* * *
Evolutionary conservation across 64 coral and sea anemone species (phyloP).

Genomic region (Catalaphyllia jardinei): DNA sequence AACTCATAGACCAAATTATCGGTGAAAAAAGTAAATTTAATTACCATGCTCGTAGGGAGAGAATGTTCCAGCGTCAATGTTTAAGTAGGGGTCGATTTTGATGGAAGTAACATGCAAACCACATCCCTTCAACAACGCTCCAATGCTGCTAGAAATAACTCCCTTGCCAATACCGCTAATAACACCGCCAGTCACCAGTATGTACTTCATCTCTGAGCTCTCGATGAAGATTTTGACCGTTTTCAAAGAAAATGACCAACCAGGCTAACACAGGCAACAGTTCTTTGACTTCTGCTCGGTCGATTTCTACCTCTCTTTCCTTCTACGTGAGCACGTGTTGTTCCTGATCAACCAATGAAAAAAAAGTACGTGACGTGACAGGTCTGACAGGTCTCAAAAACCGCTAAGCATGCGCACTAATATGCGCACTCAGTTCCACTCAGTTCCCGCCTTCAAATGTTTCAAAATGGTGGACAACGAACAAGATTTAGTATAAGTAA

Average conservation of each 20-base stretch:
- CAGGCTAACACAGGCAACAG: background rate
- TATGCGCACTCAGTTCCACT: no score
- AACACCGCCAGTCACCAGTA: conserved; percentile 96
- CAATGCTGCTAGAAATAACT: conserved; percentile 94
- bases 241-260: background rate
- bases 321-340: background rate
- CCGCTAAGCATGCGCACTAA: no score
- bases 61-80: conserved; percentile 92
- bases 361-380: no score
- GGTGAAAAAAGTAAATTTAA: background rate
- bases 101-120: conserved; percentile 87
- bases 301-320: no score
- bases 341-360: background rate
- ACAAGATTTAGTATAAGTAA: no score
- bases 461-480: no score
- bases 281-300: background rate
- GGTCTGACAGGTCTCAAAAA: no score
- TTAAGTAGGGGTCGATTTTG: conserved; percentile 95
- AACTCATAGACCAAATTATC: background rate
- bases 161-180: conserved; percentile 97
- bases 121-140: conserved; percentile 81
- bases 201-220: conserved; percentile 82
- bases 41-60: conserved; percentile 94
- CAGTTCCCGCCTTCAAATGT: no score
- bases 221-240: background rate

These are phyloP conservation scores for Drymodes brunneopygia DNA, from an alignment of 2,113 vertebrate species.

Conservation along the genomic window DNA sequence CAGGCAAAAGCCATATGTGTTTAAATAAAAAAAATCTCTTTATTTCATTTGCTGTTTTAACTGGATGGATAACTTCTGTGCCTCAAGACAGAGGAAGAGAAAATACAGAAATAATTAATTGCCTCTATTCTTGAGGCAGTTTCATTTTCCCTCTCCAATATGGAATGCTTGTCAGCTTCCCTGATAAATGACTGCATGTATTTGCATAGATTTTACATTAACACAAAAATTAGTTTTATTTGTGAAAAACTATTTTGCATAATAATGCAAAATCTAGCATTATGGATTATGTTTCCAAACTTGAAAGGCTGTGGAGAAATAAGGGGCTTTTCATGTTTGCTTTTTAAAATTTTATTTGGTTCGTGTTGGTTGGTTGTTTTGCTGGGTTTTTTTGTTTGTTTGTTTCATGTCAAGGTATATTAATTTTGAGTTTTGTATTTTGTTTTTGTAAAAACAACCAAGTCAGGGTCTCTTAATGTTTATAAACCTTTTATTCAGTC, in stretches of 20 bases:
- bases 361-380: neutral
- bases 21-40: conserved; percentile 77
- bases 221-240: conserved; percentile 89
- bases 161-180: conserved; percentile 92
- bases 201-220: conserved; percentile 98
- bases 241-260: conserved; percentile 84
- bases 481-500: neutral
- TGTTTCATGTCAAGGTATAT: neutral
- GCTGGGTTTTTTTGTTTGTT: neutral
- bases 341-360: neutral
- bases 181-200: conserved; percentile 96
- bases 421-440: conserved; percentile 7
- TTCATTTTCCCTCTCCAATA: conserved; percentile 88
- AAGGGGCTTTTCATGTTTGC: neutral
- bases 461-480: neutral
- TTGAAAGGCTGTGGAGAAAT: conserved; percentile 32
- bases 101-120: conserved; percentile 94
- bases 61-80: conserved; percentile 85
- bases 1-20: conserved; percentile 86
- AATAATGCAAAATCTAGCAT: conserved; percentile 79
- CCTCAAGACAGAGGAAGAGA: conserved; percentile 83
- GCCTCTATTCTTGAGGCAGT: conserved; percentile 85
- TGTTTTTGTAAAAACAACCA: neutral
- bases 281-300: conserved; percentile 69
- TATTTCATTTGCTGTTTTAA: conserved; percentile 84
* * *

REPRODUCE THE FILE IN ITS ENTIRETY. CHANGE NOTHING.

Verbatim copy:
Evolutionary conservation across 64 coral and sea anemone species (phyloP).

Genomic region (Catalaphyllia jardinei): DNA sequence AACTCATAGACCAAATTATCGGTGAAAAAAGTAAATTTAATTACCATGCTCGTAGGGAGAGAATGTTCCAGCGTCAATGTTTAAGTAGGGGTCGATTTTGATGGAAGTAACATGCAAACCACATCCCTTCAACAACGCTCCAATGCTGCTAGAAATAACTCCCTTGCCAATACCGCTAATAACACCGCCAGTCACCAGTATGTACTTCATCTCTGAGCTCTCGATGAAGATTTTGACCGTTTTCAAAGAAAATGACCAACCAGGCTAACACAGGCAACAGTTCTTTGACTTCTGCTCGGTCGATTTCTACCTCTCTTTCCTTCTACGTGAGCACGTGTTGTTCCTGATCAACCAATGAAAAAAAAGTACGTGACGTGACAGGTCTGACAGGTCTCAAAAACCGCTAAGCATGCGCACTAATATGCGCACTCAGTTCCACTCAGTTCCCGCCTTCAAATGTTTCAAAATGGTGGACAACGAACAAGATTTAGTATAAGTAA

Average conservation of each 20-base stretch:
- CAGGCTAACACAGGCAACAG: background rate
- TATGCGCACTCAGTTCCACT: no score
- AACACCGCCAGTCACCAGTA: conserved; percentile 96
- CAATGCTGCTAGAAATAACT: conserved; percentile 94
- bases 241-260: background rate
- bases 321-340: background rate
- CCGCTAAGCATGCGCACTAA: no score
- bases 61-80: conserved; percentile 92
- bases 361-380: no score
- GGTGAAAAAAGTAAATTTAA: background rate
- bases 101-120: conserved; percentile 87
- bases 301-320: no score
- bases 341-360: background rate
- ACAAGATTTAGTATAAGTAA: no score
- bases 461-480: no score
- bases 281-300: background rate
- GGTCTGACAGGTCTCAAAAA: no score
- TTAAGTAGGGGTCGATTTTG: conserved; percentile 95
- AACTCATAGACCAAATTATC: background rate
- bases 161-180: conserved; percentile 97
- bases 121-140: conserved; percentile 81
- bases 201-220: conserved; percentile 82
- bases 41-60: conserved; percentile 94
- CAGTTCCCGCCTTCAAATGT: no score
- bases 221-240: background rate

These are phyloP conservation scores for Drymodes brunneopygia DNA, from an alignment of 2,113 vertebrate species.

Conservation along the genomic window DNA sequence CAGGCAAAAGCCATATGTGTTTAAATAAAAAAAATCTCTTTATTTCATTTGCTGTTTTAACTGGATGGATAACTTCTGTGCCTCAAGACAGAGGAAGAGAAAATACAGAAATAATTAATTGCCTCTATTCTTGAGGCAGTTTCATTTTCCCTCTCCAATATGGAATGCTTGTCAGCTTCCCTGATAAATGACTGCATGTATTTGCATAGATTTTACATTAACACAAAAATTAGTTTTATTTGTGAAAAACTATTTTGCATAATAATGCAAAATCTAGCATTATGGATTATGTTTCCAAACTTGAAAGGCTGTGGAGAAATAAGGGGCTTTTCATGTTTGCTTTTTAAAATTTTATTTGGTTCGTGTTGGTTGGTTGTTTTGCTGGGTTTTTTTGTTTGTTTGTTTCATGTCAAGGTATATTAATTTTGAGTTTTGTATTTTGTTTTTGTAAAAACAACCAAGTCAGGGTCTCTTAATGTTTATAAACCTTTTATTCAGTC, in stretches of 20 bases:
- bases 361-380: neutral
- bases 21-40: conserved; percentile 77
- bases 221-240: conserved; percentile 89
- bases 161-180: conserved; percentile 92
- bases 201-220: conserved; percentile 98
- bases 241-260: conserved; percentile 84
- bases 481-500: neutral
- TGTTTCATGTCAAGGTATAT: neutral
- GCTGGGTTTTTTTGTTTGTT: neutral
- bases 341-360: neutral
- bases 181-200: conserved; percentile 96
- bases 421-440: conserved; percentile 7
- TTCATTTTCCCTCTCCAATA: conserved; percentile 88
- AAGGGGCTTTTCATGTTTGC: neutral
- bases 461-480: neutral
- TTGAAAGGCTGTGGAGAAAT: conserved; percentile 32
- bases 101-120: conserved; percentile 94
- bases 61-80: conserved; percentile 85
- bases 1-20: conserved; percentile 86
- AATAATGCAAAATCTAGCAT: conserved; percentile 79
- CCTCAAGACAGAGGAAGAGA: conserved; percentile 83
- GCCTCTATTCTTGAGGCAGT: conserved; percentile 85
- TGTTTTTGTAAAAACAACCA: neutral
- bases 281-300: conserved; percentile 69
- TATTTCATTTGCTGTTTTAA: conserved; percentile 84